Hidden amongst our cookbook collection is a battered copy of Culinary Treasures: Centennial 1867 – 1967 by the Saint Basil’s Ukrainian Women’s League. One recipe that I’m particularly fond of is the Cranberry Tea loaf, submitted by a Mrs. S. Topechka. I am a huge proponent of cranberries as I believe they are probably the only food that is capable of surviving a nuclear blast given how utterly gross they are in natural form. Therefore, I try to use fresh cranberries in everyday cooking whenever possible so when the time comes my body will be prepared to live off of them.
I mean, today I didn’t have cranberries, or nuts, or even the orange rind which the directions demand I use but Mrs. S. Topechka clearly forgot to include in the list of ingredients. What a beginner’s mistake.
Nonetheless, I decided that there is no better way to celebrate the 30 degree heat (85 for those of you who refuse to conform to the measurements the rest of the world use) than by turning on my oven and making a variant of Mrs. Topechka’s loaf with my own collection of ingredients.
First thing is first. Get rid of that garlic clove or get a garlic holder or something. Honestly. You have no dignity left.
Okay. Now you’ve done that, collect all these things, and don’t argue with me.
1 cup sugar
½ tsp. Baking soda
¾ cup cold, strong tea (Today we will be using DAVID’s TEA’s English Rose black tea, because I live dangerously)
1 egg beaten (or two if you forget to read the ingredients properly)
Some apricots. I don’t know. Maybe, like, a cup? It’s about a cup when I’m done with it I guess.
2 tbsp. cooking oil.
1 tsp. salt
2 tsp. baking powder
2 cups flour
Take all your dry ingredients and sift them together. If you are like the average person and don’t own a sifter, just toss it into a bowl. We aren’t the Kardashian’s here. Sifters are for the rich and well-to-do.
Boil up some water and throw your tea into a hipster mason jar.
Add water. In reality you should have already done this, probably even before you started reading this recipe. It’s going to take forever to cool down and believe me, you want it to cool down. Whatever, we’ll make do.
Now while you’re waiting for your tea to cool, combine the rest of the wet ingredients together in a separate bowl.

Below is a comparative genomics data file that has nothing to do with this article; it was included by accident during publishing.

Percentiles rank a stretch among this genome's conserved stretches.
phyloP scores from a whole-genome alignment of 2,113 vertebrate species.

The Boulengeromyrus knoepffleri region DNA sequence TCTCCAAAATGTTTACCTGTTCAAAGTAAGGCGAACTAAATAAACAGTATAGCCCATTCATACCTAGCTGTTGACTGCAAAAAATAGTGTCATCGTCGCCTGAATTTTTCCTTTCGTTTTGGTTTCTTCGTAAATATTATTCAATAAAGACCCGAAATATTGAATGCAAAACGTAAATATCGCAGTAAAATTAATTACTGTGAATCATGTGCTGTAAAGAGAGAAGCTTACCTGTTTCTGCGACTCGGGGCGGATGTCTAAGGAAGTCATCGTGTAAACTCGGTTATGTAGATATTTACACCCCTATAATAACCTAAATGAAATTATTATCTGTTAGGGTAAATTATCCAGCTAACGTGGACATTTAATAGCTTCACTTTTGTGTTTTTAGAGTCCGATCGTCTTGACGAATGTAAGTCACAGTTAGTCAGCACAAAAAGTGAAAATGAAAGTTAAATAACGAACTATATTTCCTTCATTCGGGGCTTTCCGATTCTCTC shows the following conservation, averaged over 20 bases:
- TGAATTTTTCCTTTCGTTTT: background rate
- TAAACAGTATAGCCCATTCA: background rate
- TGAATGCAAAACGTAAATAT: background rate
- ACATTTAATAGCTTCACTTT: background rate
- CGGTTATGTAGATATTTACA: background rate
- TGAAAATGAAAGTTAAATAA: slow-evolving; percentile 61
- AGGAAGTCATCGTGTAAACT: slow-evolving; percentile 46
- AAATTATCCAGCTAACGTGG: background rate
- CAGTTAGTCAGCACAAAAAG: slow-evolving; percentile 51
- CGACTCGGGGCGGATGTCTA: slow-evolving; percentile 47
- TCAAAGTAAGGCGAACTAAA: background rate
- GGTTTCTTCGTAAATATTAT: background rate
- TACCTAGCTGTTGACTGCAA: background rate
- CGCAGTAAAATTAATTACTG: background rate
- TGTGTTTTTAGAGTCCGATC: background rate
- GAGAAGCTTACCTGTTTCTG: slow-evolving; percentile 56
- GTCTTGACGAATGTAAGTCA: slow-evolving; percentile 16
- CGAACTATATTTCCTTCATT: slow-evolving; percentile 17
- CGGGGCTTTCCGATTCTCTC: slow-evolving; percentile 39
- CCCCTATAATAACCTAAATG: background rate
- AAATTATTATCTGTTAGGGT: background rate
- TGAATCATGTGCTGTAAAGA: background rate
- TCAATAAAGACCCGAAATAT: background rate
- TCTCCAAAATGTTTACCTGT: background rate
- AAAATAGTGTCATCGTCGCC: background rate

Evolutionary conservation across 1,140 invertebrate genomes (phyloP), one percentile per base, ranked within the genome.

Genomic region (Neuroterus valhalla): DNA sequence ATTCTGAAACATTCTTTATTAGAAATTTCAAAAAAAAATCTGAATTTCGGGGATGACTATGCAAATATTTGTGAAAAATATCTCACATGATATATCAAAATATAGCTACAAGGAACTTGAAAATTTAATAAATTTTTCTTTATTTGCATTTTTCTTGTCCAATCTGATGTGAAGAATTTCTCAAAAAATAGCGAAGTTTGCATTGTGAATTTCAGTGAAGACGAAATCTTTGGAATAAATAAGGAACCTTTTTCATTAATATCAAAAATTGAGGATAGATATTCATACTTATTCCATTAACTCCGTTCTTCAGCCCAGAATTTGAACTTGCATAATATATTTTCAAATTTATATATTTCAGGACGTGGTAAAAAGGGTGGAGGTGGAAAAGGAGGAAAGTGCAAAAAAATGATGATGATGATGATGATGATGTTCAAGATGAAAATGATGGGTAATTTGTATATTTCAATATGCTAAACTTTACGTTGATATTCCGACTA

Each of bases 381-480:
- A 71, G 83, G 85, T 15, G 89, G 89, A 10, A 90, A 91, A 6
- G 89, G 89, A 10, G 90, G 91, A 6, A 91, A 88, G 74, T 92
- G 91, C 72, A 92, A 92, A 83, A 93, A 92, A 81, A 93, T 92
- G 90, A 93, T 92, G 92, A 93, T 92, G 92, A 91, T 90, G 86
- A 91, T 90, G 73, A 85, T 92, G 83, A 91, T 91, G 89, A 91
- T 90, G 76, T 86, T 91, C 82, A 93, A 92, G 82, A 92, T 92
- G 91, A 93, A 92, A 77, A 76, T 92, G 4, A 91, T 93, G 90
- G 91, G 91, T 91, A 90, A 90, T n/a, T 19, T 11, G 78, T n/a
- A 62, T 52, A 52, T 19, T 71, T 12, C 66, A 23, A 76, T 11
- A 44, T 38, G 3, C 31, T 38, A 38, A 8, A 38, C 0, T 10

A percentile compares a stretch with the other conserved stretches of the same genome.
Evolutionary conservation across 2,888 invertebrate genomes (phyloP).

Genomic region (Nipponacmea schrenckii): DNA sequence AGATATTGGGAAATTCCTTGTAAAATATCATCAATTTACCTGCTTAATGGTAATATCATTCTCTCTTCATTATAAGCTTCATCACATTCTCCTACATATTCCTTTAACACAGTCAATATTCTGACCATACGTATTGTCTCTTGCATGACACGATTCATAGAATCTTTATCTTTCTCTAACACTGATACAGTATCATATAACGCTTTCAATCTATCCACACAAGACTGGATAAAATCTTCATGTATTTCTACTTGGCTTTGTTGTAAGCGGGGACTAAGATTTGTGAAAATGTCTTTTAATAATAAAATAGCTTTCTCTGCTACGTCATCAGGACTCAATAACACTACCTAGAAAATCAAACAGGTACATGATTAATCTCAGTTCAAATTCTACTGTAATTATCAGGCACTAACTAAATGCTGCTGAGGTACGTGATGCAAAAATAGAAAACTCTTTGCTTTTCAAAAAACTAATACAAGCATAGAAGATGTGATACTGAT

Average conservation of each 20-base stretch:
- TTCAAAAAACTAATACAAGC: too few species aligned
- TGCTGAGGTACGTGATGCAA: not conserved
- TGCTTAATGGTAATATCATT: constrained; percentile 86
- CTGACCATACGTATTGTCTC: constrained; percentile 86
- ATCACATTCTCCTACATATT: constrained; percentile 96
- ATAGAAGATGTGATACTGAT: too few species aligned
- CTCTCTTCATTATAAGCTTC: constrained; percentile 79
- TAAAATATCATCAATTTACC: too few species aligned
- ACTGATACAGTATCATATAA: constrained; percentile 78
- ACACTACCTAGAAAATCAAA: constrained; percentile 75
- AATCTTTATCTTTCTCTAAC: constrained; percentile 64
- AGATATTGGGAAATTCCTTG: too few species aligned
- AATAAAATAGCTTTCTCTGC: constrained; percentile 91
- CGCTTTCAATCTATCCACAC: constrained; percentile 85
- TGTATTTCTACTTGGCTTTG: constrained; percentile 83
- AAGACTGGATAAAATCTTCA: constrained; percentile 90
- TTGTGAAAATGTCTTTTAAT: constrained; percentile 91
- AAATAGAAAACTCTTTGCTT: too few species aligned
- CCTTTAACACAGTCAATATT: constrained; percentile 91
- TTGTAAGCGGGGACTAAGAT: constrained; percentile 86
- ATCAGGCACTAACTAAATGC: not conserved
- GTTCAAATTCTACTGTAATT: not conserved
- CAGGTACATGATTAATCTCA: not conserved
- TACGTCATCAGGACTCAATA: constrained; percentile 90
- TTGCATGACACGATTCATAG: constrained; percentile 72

Okay, let’s check on that tea. Is it cool yet?
Okay, time for Plan B. Grab your dish towel or a cheese cloth if you are a billionaire I guess, and strain out some of that tea.
Now put that in the freezer. We don’t have time to waste.
While you are being the picture of patience, cut up those apricots. Using scissors is an easy way, unless they bend your scissors which totally didn’t happen here.
Good, you did it without cleaving your hand off. You want a medal or something?
Urgh, I’m so bored. Take the tea out, add more ice cubes.
Perfect. It’s cool now!
If you add it while it is still hot it will cook the eggs and you will have a nasty egg-tea combo, so try to avoid that.
Now slowly add the wet ingredients to the dry until it is all mixed. Mrs. Topechka suggests you stir it until it is barely mixed.
Now add dem apricots. Again, stir it until just mixed.
Now spoon the whole monstrosity into an oiled pan and let sit for 20 minutes. Take this time to preheat your oven to 350 degrees. Yes, you could have done this first, but there is no point in having your oven on any longer than it needs to be.
Once 20 minutes have elapsed, put that tasty-ass loaf into the oven. Notice how Mrs. Topechka’s ghost, shamed by how you used the wrong sized pan, magically transferred your loaf to a better pan? PARANORMAL.
Let it cook for about 50 minutes or until a knife inserted into the middle comes out free of ectoplasm. In this case, 39 minutes was more than enough… Topechka.
Now wait for it to cool, cut into pieces, and enjoy! Make sure to leave three candles lit in your window that night so Mrs. Topechka’s ghost can find her way into your kitchen and get a slice for herself. If she doesn’t approve, she will enter your bedroom and devour your soul.